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A CPA’s Nightmare: Lessons Learned from Navigating a Data Breach During Tax Season

In the world of tax professionals, there’s a saying: “It’s not a matter of if, but when.” This adage, once reserved for IRS audits, now applies to a far more menacing threat: data breaches.

Tax firms possess a trove of sensitive client information, including Social Security numbers, bank account details, and past tax returns. This comprehensive data makes tax professionals prime targets for cybercriminals looking to commit identity theft and file fraudulent returns.

In this Federal Tax Updates podcast episode, Roger Harris interviews Catharine Madeley, a CPA from Austin, Texas, who shares her firsthand experience of a data breach at her firm. Catharine’s story underscores the urgent need for tax professionals to prioritize cybersecurity in an evolving threat landscape.

This article explores why tax professionals are prime targets for cybercriminals, the real-world consequences of a data breach, and how practitioners can effectively prevent, detect, and respond to cyber incidents.

The Consequences of a Data Breach

Catharine shared the details of the breach at her firm, which occurred right before the September 15th filing deadline, one of the busiest times for tax professionals. The breach’s timing amplified Catharine’s already immense stress and workload, forcing her to navigate the incident response while still serving clients.

The impact of a data breach extends far beyond the initial incident. A breach can erode client trust, lead to legal liability, and threaten the very existence of a tax practice.

Catharine’s firm had to dedicate significant time and resources to investigate the scope of the breach, communicate with affected clients, and implement protective measures. The personal toll was also substantial, with Catharine barely sleeping for a month as she juggled the incident response with her normal workload.

Shifting the Mindset on Cybersecurity

Many tax professionals treat data security as a mere checkbox exercise rather than a critical, ongoing priority. As Roger notes, “We’re all aware that when we renew our PTIN, we have to check a box saying we’re supposed to have a written plan. But I think sometimes we don’t take it seriously. We write a plan to have a written plan, not to have data security.”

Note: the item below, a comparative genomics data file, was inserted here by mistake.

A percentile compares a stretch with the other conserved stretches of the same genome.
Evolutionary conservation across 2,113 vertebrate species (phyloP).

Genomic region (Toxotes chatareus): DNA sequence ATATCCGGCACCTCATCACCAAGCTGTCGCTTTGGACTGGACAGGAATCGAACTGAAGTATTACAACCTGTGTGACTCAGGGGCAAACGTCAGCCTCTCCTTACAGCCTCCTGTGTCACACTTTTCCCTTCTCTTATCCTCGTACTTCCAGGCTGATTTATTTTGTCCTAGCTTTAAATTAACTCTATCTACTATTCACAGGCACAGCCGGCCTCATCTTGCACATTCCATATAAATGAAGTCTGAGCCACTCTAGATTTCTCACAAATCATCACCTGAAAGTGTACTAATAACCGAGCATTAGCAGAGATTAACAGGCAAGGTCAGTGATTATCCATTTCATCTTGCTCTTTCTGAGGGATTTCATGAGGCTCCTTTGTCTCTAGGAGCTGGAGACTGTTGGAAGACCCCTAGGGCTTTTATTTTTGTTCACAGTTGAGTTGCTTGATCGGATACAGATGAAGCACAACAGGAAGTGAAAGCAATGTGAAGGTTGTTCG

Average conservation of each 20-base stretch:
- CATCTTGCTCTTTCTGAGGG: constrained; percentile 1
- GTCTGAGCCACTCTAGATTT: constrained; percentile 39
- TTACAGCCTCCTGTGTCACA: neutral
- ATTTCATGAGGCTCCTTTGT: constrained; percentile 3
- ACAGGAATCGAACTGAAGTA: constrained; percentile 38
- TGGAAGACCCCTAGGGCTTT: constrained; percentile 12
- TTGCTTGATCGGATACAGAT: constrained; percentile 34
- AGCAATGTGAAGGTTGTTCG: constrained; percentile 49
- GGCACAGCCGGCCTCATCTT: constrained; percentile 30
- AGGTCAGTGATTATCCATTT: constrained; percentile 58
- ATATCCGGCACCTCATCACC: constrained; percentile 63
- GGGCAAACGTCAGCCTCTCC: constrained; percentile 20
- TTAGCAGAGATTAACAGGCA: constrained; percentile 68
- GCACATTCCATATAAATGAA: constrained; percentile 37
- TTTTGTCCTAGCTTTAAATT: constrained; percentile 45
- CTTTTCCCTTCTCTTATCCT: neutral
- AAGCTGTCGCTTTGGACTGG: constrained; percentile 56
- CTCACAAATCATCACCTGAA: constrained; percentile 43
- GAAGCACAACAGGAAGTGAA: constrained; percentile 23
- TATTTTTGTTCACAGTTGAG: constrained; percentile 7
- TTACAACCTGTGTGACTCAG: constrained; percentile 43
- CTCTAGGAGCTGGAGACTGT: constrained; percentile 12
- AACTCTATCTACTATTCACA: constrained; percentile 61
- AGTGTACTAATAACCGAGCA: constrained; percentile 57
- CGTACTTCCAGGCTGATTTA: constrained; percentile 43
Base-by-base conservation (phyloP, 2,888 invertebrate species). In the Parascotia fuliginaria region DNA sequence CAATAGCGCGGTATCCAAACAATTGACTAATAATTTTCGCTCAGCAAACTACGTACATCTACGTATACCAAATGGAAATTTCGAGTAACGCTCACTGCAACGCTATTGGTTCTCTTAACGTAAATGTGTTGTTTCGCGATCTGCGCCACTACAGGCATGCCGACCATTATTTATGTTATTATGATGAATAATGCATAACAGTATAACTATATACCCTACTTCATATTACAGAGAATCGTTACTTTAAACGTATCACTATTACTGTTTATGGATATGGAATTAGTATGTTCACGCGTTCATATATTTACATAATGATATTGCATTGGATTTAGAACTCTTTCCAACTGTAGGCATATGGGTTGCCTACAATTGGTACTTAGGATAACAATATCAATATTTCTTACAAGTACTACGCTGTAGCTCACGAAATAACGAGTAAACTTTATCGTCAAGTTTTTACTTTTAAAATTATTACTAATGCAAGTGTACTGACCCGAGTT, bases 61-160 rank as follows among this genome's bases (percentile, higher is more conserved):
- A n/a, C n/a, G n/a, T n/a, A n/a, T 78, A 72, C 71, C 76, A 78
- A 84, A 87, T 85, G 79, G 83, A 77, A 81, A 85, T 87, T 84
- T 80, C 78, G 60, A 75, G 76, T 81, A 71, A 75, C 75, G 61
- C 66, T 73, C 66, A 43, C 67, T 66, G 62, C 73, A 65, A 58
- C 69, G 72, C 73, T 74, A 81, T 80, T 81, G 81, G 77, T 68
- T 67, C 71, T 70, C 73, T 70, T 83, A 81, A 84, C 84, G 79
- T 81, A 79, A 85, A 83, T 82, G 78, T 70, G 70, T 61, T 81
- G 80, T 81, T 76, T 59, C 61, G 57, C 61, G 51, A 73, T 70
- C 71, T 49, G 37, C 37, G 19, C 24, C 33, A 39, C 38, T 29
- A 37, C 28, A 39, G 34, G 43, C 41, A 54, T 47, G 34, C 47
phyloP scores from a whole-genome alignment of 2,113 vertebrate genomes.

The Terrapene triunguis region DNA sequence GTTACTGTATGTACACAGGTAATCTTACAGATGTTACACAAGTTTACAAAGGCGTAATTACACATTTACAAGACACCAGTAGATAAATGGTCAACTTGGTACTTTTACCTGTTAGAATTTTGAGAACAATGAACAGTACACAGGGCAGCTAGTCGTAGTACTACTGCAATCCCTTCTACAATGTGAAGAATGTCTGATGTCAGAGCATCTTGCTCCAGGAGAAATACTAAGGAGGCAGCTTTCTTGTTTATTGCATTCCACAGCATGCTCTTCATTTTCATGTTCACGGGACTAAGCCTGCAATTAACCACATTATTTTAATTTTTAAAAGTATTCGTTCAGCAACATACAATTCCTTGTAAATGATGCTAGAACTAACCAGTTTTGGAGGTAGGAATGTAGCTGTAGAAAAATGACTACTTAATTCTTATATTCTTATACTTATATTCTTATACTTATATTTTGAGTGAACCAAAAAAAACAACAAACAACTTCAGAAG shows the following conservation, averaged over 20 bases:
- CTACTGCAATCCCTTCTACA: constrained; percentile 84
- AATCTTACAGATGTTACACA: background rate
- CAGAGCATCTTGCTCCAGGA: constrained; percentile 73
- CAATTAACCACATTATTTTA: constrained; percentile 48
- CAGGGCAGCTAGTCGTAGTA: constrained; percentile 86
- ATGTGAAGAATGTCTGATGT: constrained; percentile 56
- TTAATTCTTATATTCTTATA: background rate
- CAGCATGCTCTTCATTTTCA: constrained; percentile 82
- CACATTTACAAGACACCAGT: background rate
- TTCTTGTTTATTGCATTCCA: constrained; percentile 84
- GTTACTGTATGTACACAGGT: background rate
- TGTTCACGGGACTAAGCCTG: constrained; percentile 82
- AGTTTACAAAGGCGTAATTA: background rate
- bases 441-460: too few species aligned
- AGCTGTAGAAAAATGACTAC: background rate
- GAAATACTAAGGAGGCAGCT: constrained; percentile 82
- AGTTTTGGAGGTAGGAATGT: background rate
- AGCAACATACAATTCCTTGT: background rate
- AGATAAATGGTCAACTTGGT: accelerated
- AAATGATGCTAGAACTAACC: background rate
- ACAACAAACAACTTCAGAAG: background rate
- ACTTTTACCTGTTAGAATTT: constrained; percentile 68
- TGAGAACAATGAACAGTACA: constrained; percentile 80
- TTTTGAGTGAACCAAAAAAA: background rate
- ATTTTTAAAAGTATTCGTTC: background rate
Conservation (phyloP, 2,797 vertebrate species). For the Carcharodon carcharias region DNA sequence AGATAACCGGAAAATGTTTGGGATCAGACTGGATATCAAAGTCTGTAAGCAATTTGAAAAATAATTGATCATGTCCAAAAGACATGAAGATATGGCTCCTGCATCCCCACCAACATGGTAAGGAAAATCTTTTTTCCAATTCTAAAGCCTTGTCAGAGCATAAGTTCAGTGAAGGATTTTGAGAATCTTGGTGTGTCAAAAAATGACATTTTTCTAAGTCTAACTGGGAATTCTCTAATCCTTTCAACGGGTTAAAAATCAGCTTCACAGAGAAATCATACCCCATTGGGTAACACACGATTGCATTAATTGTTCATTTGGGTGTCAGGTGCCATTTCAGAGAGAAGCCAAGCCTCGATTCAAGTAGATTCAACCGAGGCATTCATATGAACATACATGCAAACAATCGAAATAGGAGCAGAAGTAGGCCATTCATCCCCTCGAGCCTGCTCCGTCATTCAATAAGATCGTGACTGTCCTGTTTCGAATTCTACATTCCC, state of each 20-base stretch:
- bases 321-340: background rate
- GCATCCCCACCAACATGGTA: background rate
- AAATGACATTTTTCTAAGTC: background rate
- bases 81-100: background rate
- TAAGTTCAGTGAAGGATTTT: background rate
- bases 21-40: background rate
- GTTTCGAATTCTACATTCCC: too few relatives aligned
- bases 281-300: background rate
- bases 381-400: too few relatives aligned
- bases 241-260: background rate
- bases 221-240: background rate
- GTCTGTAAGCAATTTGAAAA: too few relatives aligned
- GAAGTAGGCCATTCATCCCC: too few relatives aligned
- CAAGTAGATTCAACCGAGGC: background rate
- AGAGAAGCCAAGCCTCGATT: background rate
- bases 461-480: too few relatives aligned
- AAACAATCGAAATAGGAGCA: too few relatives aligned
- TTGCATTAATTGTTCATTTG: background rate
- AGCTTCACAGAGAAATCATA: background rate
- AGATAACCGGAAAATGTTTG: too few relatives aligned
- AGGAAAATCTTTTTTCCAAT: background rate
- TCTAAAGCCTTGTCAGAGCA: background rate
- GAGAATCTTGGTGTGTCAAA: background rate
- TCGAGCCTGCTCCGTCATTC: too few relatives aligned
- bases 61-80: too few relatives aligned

To navigate the evolving threat landscape, practitioners must embrace cybersecurity as an ethical imperative and invest in robust measures, response plans, and continuous education. This involves:

  • Implementing strong technical controls, such as encryption, firewalls, and multi-factor authentication
  • Regularly training staff on cybersecurity best practices and phishing awareness
  • Developing and testing incident response plans to ensure prompt, effective action in the event of a breach
  • Staying informed about emerging threats and trends through continuous learning and collaboration with cybersecurity experts

Responding to a Breach with Transparency and Expertise

After her firm’s breach, Catharine followed her written security plan, immediately contacting insurance, law enforcement, and the IRS. She recounts, “Stepping back, the first call I made was to insurance. I also went down that written information security plan list: call your state attorney general, call law enforcement, call the IRS.”

Catharine’s cyber insurance provided access to expert resources to investigate the breach and guide her response, underscoring the value of proactive preparation. Catharine maintained trust and strengthened relationships amid the incident by transparently communicating with clients and offering guidance on protective measures.

Catharine’s experience also highlights the importance of leveraging the IRS’s identity theft resources for tax professionals. By promptly registering exposed taxpayers with the IRS, firms can prevent fraudulent returns and protect clients and themselves.

Safeguarding Your Practice in the Face of Evolving Threats

Catharine’s story is a powerful reminder that no tax professional is immune to cybersecurity threats. To protect sensitive client data and uphold public trust, practitioners must shift their mindset, prioritizing cybersecurity as an ongoing, top-level concern.

As the cybersecurity landscape continues to evolve, tax professionals have a choice: view data security as a burdensome requirement or embrace it as an opportunity to strengthen client relationships and differentiate their services. By choosing the latter, practitioners can protect taxpayers and uphold the profession’s integrity.

Listen to the complete Federal Tax Update podcast episode to learn more about Catharine’s experience and gain valuable insights for safeguarding your practice.

How Padgett helped Holly Crumley become a top-dog entrepreneur

Holly Crumley had always loved animals, and eventually, she channeled that love into starting a business focused on animals. After running a dairy farm for years, Holly began Cavaliers by Crumley which breeds, trains and sells Cavalier King Charles Spaniel puppies. “I traveled all over the world,” Holly says. “About 20 years ago, I finally found the right place to purchase the dogs and begin the breeding business.” Her business later expanded with the opening of a pet resort in 2007, and she then added a guardianship program to her breeding business.

With such a unique business model, it was crucial for Holly to have an accountant who truly understood her business. That’s where Janet Kaup of Padgett Gainesville came in. “Janet found us about 30 years ago,” Holly says. “She was building her Padgett business and came to the farm one day and asked if she could be of assistance to us. We didn’t have a good accountant then, so it took off from there.”